"I've had many people within the wrestling industry who've read it, who have loved it, even wept as they read it. The thing now is to find a producer and director to work with me to get it to either the movie screen or cable. Attaching a 'name' or two is also a goal of mine. I've been shopping it around, but haven't had any luck, yet. I think 'The Wrestler' may open the doors for 'Bobby Champion.'"

One producer actually told him not to show any wrestling ... to save money on the budget.

That, says Bauer, would probably drive 95 percent of the audience away.

"I've gotten estimated budgets made up, and it probably can be done for $2 million-$3 million, which is pocket change by Hollywood standards. A friend of mine who is a state assemblyman in New Jersey is a former movie producer. He's always said that making the movie is the easy part. Getting the money to make it ... that's the tricky part."

- A number of fans got a big surprise when they tuned in to the ECW TV show Tuesday night and witnessed the return of Christian to WWE.

The former TNA heavyweight champ, who opted to let his contract with that company expire at the end of the year, had been expected to make his "surprise" return to either the Raw or Smackdown brand where there's much more exposure on shows with a much larger audience.

Initially penciled in as Jeff Hardy's mystery attacker, setting up a match between the two at Wrestlemania 25, plans for that scenario were scrapped when the angle was prematurely leaked. WWE Creative then delayed Christian's return, instead turning Matt Hardy heel, costing his brother the world title in his match against Edge and setting up a brother vs. brother showdown at Mania.

While Christian's presence on the ECW show will undoubtedly attract viewers to that program, the big loser in all of this seems to be Christian. Taking a chance and leaving the relative job security and easy travel schedule that TNA afforded, Christian was banking on that one last big chance at cracking the top tier at WWE.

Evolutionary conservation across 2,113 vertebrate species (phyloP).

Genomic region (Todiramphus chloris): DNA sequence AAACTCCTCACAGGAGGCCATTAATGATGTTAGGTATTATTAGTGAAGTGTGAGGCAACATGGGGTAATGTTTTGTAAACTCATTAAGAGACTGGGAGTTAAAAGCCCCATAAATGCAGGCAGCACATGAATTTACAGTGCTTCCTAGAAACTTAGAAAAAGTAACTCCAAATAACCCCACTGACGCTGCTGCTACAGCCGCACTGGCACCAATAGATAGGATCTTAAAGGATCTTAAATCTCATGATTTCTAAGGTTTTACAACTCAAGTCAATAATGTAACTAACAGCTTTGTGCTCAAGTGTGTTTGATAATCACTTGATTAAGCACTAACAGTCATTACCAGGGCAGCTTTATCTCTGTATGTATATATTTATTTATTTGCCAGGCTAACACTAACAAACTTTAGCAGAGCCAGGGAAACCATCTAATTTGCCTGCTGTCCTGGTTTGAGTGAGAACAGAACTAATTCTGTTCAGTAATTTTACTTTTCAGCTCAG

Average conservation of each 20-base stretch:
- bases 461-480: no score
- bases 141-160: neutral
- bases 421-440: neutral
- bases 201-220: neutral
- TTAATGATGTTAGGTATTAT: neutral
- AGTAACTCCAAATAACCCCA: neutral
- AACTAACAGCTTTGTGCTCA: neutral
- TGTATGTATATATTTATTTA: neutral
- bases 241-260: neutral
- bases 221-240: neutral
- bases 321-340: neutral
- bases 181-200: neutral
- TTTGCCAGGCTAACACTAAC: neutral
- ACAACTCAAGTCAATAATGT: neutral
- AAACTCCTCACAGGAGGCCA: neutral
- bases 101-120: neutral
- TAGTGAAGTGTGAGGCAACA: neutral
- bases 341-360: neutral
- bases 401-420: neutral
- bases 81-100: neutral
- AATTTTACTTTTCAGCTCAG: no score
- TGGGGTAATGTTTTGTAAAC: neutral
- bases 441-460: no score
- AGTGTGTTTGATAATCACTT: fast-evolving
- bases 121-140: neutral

The big money for Christian (Jay Reso), at least in the immediate future, is a program with childhood friend and former WWE partner Edge (Adam Copeland). Despite word getting out about Christian's return, a reuniting of the ex-WWE tag-team champs would have given Christian instant credibility as a major star. Edge's status has skyrocketed since his friend left the company in 2005, and it only makes sense that Christian would leave TNA only if he had been guaranteed a shot at breaking the glass ceiling.

It's possible that Vince McMahon, who more than once made the comment that he didn't see Christian as a main-event performer, wants to bring him up slowly, giving ECW a shot in the arm in the process, before putting Christian in big-money storylines.

But the fact remains that Edge went from walking into a major storyline with familiar faces and a sizable Wrestlemania payoff to a low-profile ECW television feud with Jack Swagger.

One of the beneficiaries of Christian's ECW stint, besides the struggling brand itself, will be Swagger, who is a top-tier player-in-waiting and possibly one of the best to come along at such an early stage in his career as any WWE star in recent years.

- The Von Erich family will be inducted into the 2009 WWE Hall of Fame class during Wrestlemania weekend in Houston. Kevin Von Erich (the only surviving brother) and his children will be on hand to accept the honor.

"Freebird" Michael Hayes, who serves as lead writer for Smackdown, is the likely choice to handle the induction. Hopefully Hayes and his old Freebird mates will be inducted as well. Their classic Lone Star State feud with the Von Erichs is still regarded as one of the greatest in modern wrestling history.

The Von Erichs were one of the most well-known - and tragic - families in the sport. Patriarch Fritz (Jack Adkisson) passed away in 1997 at the age of 68, but four of his sons died before him within a nine-year span (his eldest son was electrocuted as a child). David died in 1984 during a tour of Japan under suspicious circumstances, while Michael, Kerry and Chris all committed suicide in subsequent years.